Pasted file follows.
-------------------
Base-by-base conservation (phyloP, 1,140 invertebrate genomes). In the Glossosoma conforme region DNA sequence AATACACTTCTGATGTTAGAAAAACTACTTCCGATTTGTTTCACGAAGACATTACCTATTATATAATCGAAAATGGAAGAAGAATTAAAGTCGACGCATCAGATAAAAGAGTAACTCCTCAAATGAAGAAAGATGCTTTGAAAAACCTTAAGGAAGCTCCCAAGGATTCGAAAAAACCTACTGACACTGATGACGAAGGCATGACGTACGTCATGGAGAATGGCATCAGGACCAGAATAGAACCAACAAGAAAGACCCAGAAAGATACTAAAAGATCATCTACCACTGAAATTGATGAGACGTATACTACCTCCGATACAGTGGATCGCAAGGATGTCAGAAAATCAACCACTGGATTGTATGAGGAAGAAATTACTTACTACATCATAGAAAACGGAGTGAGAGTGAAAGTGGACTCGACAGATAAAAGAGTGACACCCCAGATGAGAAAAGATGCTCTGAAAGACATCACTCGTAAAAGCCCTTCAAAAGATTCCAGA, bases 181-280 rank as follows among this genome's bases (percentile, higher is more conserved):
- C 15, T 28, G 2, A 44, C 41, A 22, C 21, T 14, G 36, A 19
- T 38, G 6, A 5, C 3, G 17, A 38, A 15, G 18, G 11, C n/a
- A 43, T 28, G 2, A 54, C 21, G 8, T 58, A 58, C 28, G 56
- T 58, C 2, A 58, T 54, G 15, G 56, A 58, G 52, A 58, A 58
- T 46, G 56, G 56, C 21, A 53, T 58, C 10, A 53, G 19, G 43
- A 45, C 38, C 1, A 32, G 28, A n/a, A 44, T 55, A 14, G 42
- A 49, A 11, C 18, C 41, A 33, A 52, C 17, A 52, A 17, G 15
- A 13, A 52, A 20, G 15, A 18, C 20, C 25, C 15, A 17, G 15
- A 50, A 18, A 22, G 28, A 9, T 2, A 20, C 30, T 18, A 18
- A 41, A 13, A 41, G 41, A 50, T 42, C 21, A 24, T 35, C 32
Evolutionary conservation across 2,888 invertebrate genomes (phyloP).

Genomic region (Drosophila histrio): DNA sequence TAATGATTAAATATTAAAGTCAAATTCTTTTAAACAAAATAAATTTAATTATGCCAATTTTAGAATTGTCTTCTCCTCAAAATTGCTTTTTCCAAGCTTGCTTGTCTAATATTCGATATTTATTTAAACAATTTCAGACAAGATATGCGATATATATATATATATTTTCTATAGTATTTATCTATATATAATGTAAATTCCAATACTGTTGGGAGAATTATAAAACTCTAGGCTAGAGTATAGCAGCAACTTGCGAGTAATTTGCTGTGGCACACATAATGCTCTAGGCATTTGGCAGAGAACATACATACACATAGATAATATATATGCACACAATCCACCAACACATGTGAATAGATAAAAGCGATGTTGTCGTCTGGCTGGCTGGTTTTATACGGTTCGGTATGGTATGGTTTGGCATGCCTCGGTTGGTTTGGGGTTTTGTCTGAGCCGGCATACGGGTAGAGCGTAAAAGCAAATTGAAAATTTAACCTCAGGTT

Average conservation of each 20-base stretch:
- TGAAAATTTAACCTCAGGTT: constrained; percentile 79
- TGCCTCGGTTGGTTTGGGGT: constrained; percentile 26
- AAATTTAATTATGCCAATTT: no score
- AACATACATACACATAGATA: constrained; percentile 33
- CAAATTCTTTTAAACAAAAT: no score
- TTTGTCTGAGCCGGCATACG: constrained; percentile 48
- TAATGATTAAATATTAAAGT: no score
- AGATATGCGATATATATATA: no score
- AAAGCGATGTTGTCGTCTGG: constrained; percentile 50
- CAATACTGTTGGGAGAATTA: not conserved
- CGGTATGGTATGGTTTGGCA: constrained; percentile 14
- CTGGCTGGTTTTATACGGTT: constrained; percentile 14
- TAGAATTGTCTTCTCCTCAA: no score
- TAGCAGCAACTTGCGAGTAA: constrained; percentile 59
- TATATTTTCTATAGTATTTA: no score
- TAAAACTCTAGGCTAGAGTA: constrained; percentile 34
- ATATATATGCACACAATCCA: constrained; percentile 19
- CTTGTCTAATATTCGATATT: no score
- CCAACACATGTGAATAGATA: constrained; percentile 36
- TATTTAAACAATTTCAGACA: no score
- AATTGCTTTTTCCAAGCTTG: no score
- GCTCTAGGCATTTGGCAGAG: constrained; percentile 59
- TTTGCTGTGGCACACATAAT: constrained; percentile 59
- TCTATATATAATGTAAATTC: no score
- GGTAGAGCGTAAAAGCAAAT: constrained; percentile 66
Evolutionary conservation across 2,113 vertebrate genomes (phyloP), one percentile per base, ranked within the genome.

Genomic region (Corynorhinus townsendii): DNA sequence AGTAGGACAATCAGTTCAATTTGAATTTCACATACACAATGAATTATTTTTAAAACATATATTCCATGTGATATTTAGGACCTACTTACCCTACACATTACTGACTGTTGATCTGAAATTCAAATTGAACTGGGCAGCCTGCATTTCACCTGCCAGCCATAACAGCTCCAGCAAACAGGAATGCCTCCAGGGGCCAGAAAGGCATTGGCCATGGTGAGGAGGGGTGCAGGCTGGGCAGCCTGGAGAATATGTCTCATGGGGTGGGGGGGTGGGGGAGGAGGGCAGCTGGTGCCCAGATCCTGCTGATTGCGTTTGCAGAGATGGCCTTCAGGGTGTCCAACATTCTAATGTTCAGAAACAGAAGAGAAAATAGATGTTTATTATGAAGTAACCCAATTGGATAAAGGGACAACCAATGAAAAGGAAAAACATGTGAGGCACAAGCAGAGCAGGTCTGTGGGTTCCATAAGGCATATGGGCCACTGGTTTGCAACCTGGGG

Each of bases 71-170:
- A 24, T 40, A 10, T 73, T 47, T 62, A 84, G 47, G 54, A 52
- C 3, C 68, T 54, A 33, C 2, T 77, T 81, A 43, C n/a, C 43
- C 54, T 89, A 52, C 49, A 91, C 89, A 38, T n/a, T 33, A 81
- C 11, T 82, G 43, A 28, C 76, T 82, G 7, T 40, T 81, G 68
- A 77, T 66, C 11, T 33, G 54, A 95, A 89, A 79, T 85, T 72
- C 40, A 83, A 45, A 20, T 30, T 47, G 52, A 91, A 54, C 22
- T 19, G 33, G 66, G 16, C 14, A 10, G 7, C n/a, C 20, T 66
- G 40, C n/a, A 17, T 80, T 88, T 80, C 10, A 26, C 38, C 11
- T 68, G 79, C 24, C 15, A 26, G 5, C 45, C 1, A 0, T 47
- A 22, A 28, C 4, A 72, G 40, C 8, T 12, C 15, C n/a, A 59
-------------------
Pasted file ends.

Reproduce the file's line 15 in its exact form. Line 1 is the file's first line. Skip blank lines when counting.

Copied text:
- TGAAAATTTAACCTCAGGTT: constrained; percentile 79